Chapter 2: Boating Safety

Chapter Review

Now, let's review some of the vital safety equipment discussed in this chapter.

Navigation Lights:

Navigation lights help boaters identify other boats and the direction they're heading in times of restricted visibility. There are various regulations regarding the proper arrangement and types of navigation lights that different vessels must use, so check the regulations at both the federal and state level to ensure that the boat is donning the proper navigation lights.

Here are some of the factors which determine the set of navigational lights to use:

  • Whether the boat is a powered vessel or a sailing vessel.
  • The length of the vessel. As an example, powered vessels over 40 feet must use a masthead and a stern light, while powered vessels under 40 feet only need an all-around light.

Personal Flotation Devices (PFD):

Again the most important rule to remember is that one must have a personal flotation device of the right size for everyone onboard a vessel. It must fit snuggly and stay around the chest for it to be considered a good fit. Also remember that inflatable Personal Flotation Devices are not allowed to be worn during any high-impact activities by weak swimmers or children. Finally, the best PFD is one that is worn at all times. So, wear one whenever out on the water.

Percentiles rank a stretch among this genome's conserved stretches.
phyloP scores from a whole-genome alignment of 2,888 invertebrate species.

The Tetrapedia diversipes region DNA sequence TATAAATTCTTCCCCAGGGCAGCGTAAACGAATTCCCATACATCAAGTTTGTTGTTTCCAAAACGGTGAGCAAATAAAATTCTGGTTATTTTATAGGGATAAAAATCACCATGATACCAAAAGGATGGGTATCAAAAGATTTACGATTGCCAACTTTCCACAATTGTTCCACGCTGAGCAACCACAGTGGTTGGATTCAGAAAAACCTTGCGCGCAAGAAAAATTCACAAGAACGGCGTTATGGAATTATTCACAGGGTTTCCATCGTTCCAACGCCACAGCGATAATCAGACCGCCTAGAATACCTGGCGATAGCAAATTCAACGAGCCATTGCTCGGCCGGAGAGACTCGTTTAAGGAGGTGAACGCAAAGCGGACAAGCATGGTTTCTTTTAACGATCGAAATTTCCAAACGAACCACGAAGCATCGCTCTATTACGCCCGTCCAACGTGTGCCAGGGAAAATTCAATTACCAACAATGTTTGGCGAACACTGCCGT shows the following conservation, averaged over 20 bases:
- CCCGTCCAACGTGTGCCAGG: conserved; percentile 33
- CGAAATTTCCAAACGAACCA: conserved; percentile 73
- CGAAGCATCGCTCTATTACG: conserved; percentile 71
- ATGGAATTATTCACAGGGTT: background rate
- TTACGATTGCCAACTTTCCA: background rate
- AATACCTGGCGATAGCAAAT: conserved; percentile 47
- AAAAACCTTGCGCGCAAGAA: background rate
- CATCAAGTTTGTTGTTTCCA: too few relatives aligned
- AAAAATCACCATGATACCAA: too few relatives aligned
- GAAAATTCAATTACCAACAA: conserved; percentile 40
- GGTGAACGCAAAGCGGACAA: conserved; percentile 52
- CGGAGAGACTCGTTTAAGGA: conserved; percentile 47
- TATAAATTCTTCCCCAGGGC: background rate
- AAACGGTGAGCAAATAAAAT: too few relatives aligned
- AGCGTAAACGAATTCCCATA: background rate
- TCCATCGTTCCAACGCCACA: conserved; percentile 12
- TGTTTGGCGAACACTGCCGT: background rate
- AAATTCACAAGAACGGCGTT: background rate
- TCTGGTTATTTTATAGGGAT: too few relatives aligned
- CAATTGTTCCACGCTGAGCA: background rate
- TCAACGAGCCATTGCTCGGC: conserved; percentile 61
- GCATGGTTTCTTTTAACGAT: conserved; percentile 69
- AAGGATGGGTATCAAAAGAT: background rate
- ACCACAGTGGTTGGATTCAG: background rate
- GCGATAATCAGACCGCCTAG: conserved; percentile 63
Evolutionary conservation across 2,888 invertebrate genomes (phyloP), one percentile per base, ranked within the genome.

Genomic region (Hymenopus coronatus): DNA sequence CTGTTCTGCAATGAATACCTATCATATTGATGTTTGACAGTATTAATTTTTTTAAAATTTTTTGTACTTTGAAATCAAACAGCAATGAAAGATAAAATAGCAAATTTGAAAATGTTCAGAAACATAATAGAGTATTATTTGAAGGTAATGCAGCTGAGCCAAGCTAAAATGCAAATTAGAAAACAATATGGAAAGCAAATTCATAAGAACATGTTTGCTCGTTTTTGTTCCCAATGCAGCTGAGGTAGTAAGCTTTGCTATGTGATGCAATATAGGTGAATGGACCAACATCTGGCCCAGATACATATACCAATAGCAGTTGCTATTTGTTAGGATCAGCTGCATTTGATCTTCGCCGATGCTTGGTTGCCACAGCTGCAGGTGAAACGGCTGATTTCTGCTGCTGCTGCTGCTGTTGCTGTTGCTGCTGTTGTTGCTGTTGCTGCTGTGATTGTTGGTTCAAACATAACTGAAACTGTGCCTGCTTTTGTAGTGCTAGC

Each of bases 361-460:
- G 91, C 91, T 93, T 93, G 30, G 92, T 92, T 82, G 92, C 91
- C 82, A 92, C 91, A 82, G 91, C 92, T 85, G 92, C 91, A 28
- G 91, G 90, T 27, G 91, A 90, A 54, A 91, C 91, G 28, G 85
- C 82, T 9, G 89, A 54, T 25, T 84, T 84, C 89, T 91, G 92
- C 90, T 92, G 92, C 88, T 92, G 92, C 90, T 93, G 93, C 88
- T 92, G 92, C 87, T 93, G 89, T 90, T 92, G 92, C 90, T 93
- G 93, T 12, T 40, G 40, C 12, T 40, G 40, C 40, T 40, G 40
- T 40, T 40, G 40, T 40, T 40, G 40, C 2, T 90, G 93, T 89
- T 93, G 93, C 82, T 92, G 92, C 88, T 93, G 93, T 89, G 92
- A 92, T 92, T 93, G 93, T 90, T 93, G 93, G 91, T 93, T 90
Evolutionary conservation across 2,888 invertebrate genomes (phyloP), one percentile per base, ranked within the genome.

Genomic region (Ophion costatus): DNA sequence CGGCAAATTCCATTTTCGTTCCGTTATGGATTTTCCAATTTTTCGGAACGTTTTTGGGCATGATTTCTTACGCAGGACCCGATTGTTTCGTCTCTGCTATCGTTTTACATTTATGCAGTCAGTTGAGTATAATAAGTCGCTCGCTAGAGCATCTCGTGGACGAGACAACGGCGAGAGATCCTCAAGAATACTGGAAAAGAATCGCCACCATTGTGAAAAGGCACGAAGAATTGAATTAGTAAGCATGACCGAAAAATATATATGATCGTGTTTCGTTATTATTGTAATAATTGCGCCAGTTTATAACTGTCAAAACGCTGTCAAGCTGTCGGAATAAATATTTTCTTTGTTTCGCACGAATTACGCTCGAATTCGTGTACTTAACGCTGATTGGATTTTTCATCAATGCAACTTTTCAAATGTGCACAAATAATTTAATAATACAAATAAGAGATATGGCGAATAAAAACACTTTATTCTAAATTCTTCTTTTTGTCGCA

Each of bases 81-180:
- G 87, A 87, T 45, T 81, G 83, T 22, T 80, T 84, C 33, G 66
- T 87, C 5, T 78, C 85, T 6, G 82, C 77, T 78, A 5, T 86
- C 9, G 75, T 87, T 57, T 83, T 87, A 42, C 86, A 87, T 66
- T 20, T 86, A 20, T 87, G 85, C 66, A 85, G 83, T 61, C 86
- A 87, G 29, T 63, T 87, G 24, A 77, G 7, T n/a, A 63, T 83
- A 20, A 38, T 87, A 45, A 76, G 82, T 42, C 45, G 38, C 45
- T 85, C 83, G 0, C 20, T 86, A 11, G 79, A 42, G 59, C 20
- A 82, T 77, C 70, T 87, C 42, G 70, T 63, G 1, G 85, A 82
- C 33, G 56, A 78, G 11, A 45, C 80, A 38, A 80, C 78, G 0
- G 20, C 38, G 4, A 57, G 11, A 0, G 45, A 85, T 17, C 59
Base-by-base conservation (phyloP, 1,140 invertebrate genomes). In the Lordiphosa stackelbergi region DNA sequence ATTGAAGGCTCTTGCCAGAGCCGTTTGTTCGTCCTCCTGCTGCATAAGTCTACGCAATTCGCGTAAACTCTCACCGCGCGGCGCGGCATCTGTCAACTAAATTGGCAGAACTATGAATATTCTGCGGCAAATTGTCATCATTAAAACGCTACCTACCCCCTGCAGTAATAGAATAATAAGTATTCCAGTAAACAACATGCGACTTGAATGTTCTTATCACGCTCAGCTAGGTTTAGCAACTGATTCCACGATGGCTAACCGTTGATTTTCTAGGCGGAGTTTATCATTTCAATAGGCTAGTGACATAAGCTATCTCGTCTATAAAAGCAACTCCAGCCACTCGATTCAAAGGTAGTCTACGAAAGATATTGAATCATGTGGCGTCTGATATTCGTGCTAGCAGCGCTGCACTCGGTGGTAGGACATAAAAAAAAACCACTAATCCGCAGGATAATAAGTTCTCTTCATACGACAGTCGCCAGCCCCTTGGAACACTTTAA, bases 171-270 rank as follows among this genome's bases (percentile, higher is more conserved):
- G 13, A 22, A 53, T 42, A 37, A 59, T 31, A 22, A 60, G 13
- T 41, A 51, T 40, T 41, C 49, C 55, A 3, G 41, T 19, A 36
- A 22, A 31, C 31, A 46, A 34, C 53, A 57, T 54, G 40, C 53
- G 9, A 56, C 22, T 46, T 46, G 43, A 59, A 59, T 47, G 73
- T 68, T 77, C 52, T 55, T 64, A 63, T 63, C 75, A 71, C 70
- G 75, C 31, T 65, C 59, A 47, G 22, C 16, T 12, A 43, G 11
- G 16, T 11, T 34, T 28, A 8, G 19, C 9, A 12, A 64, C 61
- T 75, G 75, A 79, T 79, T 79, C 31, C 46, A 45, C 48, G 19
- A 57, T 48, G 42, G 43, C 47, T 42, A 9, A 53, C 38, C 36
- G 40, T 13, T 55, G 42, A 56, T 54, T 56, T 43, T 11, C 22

Fire Extinguishers, and Backfire Flame Arrestors, and Ventilation Systems:

One must carry a fire extinguisher, on board, if the boat has a gasoline powered engine and/or any enclosed area where fumes can build up. If the boat has an inboard engine, one will need a fire extinguisher regardless of the length of the vessel.

Meanwhile, ventilation systems and backfire flame arrestors help prevent both fire and explosions from happening on board. Remember that a powered ventilation system needs to run for at least four full minutes before starting an engine to ensure that any built up gas is aired out.

Visual Distress Signals:

There are various rules and regulations for visual distress signals, but there are two key points to keep in mind:

  • Never use a visual distress signal unless in immediate or potential danger and require assistance.
  • If the vessel is required to carry visual distress signals, one will need a minimum of three which can be used anytime, day or night.